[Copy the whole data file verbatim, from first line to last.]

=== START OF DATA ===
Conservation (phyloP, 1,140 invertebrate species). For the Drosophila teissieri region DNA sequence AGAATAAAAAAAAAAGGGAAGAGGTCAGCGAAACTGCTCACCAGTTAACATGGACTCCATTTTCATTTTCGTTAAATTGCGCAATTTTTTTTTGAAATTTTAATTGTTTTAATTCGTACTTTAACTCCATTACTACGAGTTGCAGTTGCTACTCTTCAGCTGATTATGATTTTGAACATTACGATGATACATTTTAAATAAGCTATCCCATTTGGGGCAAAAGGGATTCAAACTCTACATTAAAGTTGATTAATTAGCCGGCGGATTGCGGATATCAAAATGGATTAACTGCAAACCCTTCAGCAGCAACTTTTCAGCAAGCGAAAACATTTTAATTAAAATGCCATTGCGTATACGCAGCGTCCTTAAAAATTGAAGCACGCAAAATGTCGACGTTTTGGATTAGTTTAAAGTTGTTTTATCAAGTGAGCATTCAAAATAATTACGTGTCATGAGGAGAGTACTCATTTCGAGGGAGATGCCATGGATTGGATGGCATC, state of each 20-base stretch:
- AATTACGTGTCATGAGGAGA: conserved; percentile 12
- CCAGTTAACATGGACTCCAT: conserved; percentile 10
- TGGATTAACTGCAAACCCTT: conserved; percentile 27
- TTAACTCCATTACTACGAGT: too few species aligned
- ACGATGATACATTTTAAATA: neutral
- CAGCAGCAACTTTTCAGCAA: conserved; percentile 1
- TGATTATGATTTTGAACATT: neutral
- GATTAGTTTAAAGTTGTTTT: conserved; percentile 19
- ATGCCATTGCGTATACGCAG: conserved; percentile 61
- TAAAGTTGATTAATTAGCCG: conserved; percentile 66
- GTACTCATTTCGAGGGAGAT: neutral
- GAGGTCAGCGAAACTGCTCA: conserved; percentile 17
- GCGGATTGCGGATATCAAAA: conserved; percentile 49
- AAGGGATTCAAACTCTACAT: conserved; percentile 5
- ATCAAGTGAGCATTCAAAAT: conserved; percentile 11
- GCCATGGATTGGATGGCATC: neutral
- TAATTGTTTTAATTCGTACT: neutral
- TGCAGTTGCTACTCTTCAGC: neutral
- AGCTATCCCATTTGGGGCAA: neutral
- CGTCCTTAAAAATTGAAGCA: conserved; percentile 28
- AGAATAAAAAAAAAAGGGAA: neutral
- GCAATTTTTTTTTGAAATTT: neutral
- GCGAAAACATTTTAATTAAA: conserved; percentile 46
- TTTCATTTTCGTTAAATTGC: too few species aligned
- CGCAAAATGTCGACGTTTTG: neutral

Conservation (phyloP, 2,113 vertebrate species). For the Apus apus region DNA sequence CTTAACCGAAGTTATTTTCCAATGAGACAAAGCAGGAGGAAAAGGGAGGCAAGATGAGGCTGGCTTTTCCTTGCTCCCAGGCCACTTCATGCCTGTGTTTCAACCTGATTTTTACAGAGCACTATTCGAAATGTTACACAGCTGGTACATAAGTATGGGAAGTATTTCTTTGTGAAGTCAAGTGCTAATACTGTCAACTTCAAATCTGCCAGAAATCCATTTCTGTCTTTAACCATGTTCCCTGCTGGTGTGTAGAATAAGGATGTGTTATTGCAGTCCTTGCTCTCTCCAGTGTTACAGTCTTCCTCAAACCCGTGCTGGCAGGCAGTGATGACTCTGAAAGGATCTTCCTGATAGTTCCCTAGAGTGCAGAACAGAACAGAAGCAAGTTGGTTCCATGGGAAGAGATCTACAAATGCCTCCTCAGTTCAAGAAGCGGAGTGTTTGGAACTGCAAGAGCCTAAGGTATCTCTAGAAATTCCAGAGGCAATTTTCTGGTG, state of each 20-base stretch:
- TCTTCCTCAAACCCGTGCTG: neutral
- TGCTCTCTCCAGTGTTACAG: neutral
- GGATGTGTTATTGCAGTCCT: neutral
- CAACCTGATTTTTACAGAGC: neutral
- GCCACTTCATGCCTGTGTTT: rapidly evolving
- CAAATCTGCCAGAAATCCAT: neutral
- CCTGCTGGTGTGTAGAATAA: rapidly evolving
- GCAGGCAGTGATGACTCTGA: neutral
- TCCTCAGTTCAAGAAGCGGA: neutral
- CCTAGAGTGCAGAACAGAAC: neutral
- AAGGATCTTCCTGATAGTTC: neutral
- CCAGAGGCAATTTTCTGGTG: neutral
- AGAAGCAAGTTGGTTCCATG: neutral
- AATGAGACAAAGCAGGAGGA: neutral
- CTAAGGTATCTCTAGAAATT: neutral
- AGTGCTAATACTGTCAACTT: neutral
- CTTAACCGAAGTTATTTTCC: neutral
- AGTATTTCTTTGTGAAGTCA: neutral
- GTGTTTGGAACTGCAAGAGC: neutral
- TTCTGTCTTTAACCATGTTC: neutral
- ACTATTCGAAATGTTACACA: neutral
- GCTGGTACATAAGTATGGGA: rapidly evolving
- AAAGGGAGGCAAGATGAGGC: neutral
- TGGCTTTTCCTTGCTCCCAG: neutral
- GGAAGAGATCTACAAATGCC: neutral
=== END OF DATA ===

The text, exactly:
Conservation (phyloP, 1,140 invertebrate species). For the Drosophila teissieri region DNA sequence AGAATAAAAAAAAAAGGGAAGAGGTCAGCGAAACTGCTCACCAGTTAACATGGACTCCATTTTCATTTTCGTTAAATTGCGCAATTTTTTTTTGAAATTTTAATTGTTTTAATTCGTACTTTAACTCCATTACTACGAGTTGCAGTTGCTACTCTTCAGCTGATTATGATTTTGAACATTACGATGATACATTTTAAATAAGCTATCCCATTTGGGGCAAAAGGGATTCAAACTCTACATTAAAGTTGATTAATTAGCCGGCGGATTGCGGATATCAAAATGGATTAACTGCAAACCCTTCAGCAGCAACTTTTCAGCAAGCGAAAACATTTTAATTAAAATGCCATTGCGTATACGCAGCGTCCTTAAAAATTGAAGCACGCAAAATGTCGACGTTTTGGATTAGTTTAAAGTTGTTTTATCAAGTGAGCATTCAAAATAATTACGTGTCATGAGGAGAGTACTCATTTCGAGGGAGATGCCATGGATTGGATGGCATC, state of each 20-base stretch:
- AATTACGTGTCATGAGGAGA: conserved; percentile 12
- CCAGTTAACATGGACTCCAT: conserved; percentile 10
- TGGATTAACTGCAAACCCTT: conserved; percentile 27
- TTAACTCCATTACTACGAGT: too few species aligned
- ACGATGATACATTTTAAATA: neutral
- CAGCAGCAACTTTTCAGCAA: conserved; percentile 1
- TGATTATGATTTTGAACATT: neutral
- GATTAGTTTAAAGTTGTTTT: conserved; percentile 19
- ATGCCATTGCGTATACGCAG: conserved; percentile 61
- TAAAGTTGATTAATTAGCCG: conserved; percentile 66
- GTACTCATTTCGAGGGAGAT: neutral
- GAGGTCAGCGAAACTGCTCA: conserved; percentile 17
- GCGGATTGCGGATATCAAAA: conserved; percentile 49
- AAGGGATTCAAACTCTACAT: conserved; percentile 5
- ATCAAGTGAGCATTCAAAAT: conserved; percentile 11
- GCCATGGATTGGATGGCATC: neutral
- TAATTGTTTTAATTCGTACT: neutral
- TGCAGTTGCTACTCTTCAGC: neutral
- AGCTATCCCATTTGGGGCAA: neutral
- CGTCCTTAAAAATTGAAGCA: conserved; percentile 28
- AGAATAAAAAAAAAAGGGAA: neutral
- GCAATTTTTTTTTGAAATTT: neutral
- GCGAAAACATTTTAATTAAA: conserved; percentile 46
- TTTCATTTTCGTTAAATTGC: too few species aligned
- CGCAAAATGTCGACGTTTTG: neutral

Conservation (phyloP, 2,113 vertebrate species). For the Apus apus region DNA sequence CTTAACCGAAGTTATTTTCCAATGAGACAAAGCAGGAGGAAAAGGGAGGCAAGATGAGGCTGGCTTTTCCTTGCTCCCAGGCCACTTCATGCCTGTGTTTCAACCTGATTTTTACAGAGCACTATTCGAAATGTTACACAGCTGGTACATAAGTATGGGAAGTATTTCTTTGTGAAGTCAAGTGCTAATACTGTCAACTTCAAATCTGCCAGAAATCCATTTCTGTCTTTAACCATGTTCCCTGCTGGTGTGTAGAATAAGGATGTGTTATTGCAGTCCTTGCTCTCTCCAGTGTTACAGTCTTCCTCAAACCCGTGCTGGCAGGCAGTGATGACTCTGAAAGGATCTTCCTGATAGTTCCCTAGAGTGCAGAACAGAACAGAAGCAAGTTGGTTCCATGGGAAGAGATCTACAAATGCCTCCTCAGTTCAAGAAGCGGAGTGTTTGGAACTGCAAGAGCCTAAGGTATCTCTAGAAATTCCAGAGGCAATTTTCTGGTG, state of each 20-base stretch:
- TCTTCCTCAAACCCGTGCTG: neutral
- TGCTCTCTCCAGTGTTACAG: neutral
- GGATGTGTTATTGCAGTCCT: neutral
- CAACCTGATTTTTACAGAGC: neutral
- GCCACTTCATGCCTGTGTTT: rapidly evolving
- CAAATCTGCCAGAAATCCAT: neutral
- CCTGCTGGTGTGTAGAATAA: rapidly evolving
- GCAGGCAGTGATGACTCTGA: neutral
- TCCTCAGTTCAAGAAGCGGA: neutral
- CCTAGAGTGCAGAACAGAAC: neutral
- AAGGATCTTCCTGATAGTTC: neutral
- CCAGAGGCAATTTTCTGGTG: neutral
- AGAAGCAAGTTGGTTCCATG: neutral
- AATGAGACAAAGCAGGAGGA: neutral
- CTAAGGTATCTCTAGAAATT: neutral
- AGTGCTAATACTGTCAACTT: neutral
- CTTAACCGAAGTTATTTTCC: neutral
- AGTATTTCTTTGTGAAGTCA: neutral
- GTGTTTGGAACTGCAAGAGC: neutral
- TTCTGTCTTTAACCATGTTC: neutral
- ACTATTCGAAATGTTACACA: neutral
- GCTGGTACATAAGTATGGGA: rapidly evolving
- AAAGGGAGGCAAGATGAGGC: neutral
- TGGCTTTTCCTTGCTCCCAG: neutral
- GGAAGAGATCTACAAATGCC: neutral